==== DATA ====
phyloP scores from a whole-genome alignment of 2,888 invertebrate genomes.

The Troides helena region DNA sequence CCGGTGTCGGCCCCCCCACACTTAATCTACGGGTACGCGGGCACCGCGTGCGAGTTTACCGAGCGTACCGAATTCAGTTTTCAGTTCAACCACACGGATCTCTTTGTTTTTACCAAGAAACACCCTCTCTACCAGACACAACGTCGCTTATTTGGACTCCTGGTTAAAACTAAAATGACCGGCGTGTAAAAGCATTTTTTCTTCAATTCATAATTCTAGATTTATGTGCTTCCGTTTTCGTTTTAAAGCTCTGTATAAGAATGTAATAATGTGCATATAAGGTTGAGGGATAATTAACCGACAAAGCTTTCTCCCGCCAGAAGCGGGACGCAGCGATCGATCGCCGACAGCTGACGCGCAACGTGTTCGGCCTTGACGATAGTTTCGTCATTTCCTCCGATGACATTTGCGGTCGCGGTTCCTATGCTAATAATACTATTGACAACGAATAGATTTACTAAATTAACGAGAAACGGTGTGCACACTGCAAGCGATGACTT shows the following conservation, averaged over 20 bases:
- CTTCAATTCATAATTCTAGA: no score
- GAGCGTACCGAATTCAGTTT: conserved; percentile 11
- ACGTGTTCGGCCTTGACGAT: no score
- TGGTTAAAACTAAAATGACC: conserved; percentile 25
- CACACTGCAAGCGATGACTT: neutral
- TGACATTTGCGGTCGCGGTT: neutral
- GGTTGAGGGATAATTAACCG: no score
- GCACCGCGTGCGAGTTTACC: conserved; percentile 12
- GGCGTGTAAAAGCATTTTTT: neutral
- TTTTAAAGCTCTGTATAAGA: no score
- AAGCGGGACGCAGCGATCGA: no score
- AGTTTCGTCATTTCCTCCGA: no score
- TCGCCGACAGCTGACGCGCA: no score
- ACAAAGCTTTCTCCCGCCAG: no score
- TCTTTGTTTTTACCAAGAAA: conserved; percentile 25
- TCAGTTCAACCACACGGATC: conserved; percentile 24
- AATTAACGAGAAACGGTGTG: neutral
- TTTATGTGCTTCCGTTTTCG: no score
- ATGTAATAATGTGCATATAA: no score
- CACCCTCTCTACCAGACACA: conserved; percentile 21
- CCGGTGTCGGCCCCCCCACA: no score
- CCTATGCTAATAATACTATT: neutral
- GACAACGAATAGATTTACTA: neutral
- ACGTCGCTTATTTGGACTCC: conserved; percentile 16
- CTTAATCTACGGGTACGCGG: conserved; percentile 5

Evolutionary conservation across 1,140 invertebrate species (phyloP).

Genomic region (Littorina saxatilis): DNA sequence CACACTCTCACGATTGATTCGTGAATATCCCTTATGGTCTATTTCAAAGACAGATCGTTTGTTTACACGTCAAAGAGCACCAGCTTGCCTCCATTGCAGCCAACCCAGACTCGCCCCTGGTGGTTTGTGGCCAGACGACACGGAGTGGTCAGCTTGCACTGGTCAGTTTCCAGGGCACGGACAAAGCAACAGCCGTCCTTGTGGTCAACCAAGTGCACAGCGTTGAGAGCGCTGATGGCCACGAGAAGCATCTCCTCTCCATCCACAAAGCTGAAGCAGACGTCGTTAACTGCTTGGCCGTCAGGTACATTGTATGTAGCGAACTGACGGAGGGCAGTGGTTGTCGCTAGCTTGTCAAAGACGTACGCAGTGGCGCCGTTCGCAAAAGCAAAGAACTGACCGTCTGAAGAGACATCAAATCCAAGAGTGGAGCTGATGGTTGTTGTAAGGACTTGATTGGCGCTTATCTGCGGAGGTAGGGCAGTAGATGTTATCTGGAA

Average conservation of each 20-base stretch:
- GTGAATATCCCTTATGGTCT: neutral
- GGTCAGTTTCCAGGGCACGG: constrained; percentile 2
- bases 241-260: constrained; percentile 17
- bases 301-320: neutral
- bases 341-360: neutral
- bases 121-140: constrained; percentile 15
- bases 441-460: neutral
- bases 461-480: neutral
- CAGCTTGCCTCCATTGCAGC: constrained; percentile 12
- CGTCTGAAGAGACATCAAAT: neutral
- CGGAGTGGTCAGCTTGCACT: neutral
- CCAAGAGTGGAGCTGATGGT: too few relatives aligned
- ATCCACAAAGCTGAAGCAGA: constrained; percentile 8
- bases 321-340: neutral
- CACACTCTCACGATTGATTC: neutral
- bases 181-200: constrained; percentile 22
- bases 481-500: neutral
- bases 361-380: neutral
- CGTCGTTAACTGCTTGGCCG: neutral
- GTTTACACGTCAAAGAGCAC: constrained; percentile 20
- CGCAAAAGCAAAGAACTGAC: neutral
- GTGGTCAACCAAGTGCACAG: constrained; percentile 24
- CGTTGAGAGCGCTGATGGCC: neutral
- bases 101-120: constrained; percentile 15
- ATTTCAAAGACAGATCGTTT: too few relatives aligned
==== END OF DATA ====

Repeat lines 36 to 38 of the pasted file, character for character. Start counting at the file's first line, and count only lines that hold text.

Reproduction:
- bases 121-140: constrained; percentile 15
- bases 441-460: neutral
- bases 461-480: neutral